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Frostytech Makes the CopperSink
Frostytech Makes the CopperSink
Abstract: Ever wanted a fully copper heatsink for your overclocking rig? We've got the Frosty CopperSink... This is a beast to be sure, so read more to find out how to get one for yourself.

 Manufacturer  Category  Published  Author 
FrostyTech   Cooling / Heatsinks   May 09, 2000   Max Page  

Home > Reviews > Page: Cutting fourteen fins

Rather then cutting slots in the base plate by hand (which would have been too inaccurate to serve any purpose) we decided to attach the fins via a small tab. To accomplish this, a 3mm tab (90 degrees to the rest of the surface) was formed on the 50mm side of each fin to facilitate attachment. One attempt was made to affix the blades with a copper-based solder. The second attempt was not successful, so a combination of rivets and tin-solder became the procedure of choice for the subsequent 13 fins.

Making the 3mm tab

With the fourteen fins cut from the 1/32" sheet of copper, we set about making one 3mm tab on the 50mm side of each fin. To do this, a line 3mm from the edge was scored on the copper with a scratch awl. The fin was inserted in-between the jaws of a vise up to the 3mm line, and the metal bent slightly by hand at first.

With the intent of putting a sharp bend in the copper, we bent each fin as much as possible by hand at first. To create a true 90 angle of small radius we needed some tools. While bending by hand we made an effort to keep the body of the fin as flat as possible. Thus, we tried only to bend the region close to the vise's jaws.

In this case, a hammer and a small steel block were all that was necessary to impart a small radius, 90 angle in each of the fourteen copper fins. This was done by placing the block atop the bend, and gently hammering along the entire length.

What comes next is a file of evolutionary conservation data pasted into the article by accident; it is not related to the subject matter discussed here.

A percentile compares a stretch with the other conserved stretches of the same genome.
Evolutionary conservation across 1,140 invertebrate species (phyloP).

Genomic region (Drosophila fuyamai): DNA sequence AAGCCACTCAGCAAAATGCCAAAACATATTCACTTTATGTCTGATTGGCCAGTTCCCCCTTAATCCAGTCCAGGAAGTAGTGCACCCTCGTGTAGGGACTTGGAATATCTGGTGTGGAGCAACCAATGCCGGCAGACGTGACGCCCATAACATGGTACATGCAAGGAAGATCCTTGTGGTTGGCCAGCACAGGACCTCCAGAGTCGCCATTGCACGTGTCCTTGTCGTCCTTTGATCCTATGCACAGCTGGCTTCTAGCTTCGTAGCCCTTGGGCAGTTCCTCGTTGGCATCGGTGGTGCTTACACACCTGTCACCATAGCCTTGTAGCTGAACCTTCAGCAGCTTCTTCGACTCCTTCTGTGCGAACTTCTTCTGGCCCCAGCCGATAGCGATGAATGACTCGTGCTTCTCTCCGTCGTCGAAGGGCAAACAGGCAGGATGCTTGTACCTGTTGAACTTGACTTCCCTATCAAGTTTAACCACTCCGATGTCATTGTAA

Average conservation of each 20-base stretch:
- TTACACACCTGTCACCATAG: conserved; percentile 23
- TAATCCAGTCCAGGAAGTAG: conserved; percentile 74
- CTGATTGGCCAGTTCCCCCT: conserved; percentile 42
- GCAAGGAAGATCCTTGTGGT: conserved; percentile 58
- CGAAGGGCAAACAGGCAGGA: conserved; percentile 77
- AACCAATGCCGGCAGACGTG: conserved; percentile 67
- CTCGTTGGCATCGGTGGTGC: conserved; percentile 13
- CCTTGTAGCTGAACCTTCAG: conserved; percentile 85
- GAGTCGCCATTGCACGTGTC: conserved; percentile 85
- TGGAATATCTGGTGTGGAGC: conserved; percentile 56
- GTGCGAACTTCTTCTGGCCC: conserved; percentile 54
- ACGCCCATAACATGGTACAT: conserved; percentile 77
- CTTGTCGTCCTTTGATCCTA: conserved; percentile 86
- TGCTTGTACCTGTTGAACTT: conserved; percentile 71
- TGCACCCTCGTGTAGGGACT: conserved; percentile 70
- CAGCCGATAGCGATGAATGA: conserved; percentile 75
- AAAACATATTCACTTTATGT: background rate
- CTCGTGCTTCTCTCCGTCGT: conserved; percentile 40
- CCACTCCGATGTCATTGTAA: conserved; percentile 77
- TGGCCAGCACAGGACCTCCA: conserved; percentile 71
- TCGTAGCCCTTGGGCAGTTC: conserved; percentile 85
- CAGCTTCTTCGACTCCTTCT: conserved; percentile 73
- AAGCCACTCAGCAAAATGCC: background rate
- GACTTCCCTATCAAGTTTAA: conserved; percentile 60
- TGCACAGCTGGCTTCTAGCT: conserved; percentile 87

The final fin is shown here standing on its head to illustrate the 3mm tab we worked so hard to make. The vise helped to ensure that the small tab was of constant width, and more importantly, flat along its entire length.

Why rivets and solder? Well, we found that the rivets held the fins in place while the adjacent fins were being soldered (and the entire plate had reached flow temp...). They also served to introduce more copper into the thermal transition region of the base plate and fin. The pins also added a bit of mechanical stability to the joint, and helped to eliminate any gaps between the two mating surfaces by the tension they enacted. Granted, the entire joint is not as good as a direct copper-to-copper swaged contact would be, but it's at least better then having a copper-air-copper contact because of really poor technique.

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Table of Contents:

 1:  Frostytech Makes the CopperSink
 2:  Let The Building Begin!
 3: — Cutting fourteen fins
 4:  Fabricating fins...
 5:  Attaching the components
 6:  Clips and Conclusions

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